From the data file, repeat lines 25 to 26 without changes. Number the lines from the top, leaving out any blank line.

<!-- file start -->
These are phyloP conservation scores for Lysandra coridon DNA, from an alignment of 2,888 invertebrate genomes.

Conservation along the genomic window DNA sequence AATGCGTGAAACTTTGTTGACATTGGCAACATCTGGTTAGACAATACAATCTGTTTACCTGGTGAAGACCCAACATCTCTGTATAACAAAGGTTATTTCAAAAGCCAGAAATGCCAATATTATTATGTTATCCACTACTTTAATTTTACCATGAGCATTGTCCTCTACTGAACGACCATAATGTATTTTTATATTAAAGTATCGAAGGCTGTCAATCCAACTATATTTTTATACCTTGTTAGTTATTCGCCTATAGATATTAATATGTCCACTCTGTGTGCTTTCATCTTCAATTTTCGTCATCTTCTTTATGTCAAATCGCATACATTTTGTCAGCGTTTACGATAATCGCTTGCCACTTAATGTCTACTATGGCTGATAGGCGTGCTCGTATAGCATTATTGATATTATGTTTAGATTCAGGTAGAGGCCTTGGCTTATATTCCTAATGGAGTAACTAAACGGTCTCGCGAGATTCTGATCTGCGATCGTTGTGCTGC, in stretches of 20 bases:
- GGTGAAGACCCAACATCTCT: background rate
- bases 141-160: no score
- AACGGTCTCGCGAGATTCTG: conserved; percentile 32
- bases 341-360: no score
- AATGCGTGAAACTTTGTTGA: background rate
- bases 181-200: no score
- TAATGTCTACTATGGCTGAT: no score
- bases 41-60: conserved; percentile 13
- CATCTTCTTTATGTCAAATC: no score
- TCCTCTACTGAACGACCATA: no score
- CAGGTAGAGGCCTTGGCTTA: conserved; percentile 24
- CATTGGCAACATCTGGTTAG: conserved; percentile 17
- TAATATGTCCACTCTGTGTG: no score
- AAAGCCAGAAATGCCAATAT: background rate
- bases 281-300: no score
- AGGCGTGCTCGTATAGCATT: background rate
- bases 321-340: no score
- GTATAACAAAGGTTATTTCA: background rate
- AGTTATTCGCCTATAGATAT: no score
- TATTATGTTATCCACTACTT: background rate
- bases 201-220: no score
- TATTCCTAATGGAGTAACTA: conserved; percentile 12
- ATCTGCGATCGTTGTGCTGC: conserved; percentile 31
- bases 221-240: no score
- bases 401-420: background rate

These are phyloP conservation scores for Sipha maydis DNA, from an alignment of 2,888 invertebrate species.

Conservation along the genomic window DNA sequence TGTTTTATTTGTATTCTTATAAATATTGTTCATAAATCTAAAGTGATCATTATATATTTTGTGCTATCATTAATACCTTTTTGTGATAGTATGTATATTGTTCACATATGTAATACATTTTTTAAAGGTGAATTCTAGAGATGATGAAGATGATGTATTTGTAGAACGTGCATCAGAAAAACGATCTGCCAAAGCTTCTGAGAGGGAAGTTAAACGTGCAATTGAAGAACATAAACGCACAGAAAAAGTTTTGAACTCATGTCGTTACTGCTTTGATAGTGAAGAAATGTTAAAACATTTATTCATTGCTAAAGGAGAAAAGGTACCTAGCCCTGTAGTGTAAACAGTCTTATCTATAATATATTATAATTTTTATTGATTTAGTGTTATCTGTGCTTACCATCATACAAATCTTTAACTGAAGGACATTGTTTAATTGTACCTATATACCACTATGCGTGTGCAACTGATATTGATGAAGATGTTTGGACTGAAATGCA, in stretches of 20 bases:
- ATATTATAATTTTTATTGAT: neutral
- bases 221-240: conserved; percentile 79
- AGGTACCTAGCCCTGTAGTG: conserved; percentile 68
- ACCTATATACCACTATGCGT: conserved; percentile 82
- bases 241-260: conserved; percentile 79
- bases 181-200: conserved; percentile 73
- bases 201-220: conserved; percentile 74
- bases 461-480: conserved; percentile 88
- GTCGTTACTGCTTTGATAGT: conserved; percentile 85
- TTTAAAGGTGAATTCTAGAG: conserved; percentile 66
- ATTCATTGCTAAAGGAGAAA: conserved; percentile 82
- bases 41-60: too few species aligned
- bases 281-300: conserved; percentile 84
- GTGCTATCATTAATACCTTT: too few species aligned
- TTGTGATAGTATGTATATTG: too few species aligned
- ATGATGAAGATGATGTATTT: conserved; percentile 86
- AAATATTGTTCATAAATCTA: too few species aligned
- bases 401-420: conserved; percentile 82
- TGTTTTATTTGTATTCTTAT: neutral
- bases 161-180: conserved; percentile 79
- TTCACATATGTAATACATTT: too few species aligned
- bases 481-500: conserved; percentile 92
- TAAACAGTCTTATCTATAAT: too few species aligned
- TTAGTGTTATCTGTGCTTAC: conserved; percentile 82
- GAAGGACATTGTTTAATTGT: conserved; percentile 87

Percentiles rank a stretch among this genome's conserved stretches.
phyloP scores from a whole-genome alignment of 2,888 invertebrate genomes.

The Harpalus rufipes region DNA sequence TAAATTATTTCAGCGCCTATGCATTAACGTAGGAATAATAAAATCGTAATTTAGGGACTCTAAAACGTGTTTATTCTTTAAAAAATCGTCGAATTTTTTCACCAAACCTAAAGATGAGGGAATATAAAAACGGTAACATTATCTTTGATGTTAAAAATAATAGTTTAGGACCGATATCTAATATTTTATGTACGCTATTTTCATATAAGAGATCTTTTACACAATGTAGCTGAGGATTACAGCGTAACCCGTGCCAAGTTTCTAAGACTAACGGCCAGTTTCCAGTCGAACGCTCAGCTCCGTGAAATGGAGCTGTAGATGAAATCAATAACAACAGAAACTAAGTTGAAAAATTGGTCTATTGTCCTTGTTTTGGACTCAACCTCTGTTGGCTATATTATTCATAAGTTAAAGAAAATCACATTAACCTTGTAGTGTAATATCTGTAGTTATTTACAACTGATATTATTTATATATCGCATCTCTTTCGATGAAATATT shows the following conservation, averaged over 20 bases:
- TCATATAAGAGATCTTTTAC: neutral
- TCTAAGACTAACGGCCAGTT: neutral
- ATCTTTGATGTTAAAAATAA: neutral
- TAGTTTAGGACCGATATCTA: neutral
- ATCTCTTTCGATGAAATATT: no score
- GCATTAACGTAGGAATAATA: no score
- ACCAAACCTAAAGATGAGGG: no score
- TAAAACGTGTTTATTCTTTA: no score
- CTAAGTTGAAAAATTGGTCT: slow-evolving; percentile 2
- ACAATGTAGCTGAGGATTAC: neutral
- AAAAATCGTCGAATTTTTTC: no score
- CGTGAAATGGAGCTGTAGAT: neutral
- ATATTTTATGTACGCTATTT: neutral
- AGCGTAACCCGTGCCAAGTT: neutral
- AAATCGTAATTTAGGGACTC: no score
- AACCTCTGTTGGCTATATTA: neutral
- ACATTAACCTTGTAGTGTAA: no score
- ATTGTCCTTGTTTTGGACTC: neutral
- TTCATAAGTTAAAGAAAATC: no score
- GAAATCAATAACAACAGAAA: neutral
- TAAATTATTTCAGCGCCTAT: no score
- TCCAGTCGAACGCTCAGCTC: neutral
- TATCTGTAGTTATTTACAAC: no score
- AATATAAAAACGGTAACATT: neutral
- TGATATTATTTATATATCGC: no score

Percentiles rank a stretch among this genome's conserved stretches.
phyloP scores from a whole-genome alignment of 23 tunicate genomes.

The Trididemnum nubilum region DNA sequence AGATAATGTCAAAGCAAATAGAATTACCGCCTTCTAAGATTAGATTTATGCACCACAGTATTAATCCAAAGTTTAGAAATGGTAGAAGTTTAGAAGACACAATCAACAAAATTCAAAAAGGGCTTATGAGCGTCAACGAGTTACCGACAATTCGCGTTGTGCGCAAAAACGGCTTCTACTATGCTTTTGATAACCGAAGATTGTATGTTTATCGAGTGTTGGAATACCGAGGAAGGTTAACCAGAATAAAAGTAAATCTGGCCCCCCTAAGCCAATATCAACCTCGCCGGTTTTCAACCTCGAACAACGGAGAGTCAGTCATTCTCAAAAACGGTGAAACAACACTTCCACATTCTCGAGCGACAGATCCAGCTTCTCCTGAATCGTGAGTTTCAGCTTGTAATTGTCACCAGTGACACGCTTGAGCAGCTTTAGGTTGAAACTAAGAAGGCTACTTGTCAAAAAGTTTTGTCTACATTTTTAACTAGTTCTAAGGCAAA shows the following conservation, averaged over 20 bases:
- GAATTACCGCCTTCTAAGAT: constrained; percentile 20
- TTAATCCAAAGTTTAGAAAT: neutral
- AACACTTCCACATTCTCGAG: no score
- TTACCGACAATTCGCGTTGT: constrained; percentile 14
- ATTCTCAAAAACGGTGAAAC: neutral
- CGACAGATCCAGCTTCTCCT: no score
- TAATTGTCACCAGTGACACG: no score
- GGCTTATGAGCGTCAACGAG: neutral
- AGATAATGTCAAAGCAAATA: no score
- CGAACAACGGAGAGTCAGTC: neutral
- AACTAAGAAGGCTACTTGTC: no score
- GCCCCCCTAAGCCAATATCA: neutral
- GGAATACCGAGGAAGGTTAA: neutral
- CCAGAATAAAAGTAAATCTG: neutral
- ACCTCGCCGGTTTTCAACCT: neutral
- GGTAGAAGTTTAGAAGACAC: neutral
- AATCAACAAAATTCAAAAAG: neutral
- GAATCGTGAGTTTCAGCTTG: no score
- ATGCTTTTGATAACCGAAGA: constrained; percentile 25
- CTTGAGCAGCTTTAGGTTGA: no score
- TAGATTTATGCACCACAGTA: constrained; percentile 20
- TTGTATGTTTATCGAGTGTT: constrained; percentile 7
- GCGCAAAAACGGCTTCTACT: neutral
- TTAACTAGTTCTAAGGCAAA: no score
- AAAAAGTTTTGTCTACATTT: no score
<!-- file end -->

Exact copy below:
- ATCTGCGATCGTTGTGCTGC: conserved; percentile 31
- bases 221-240: no score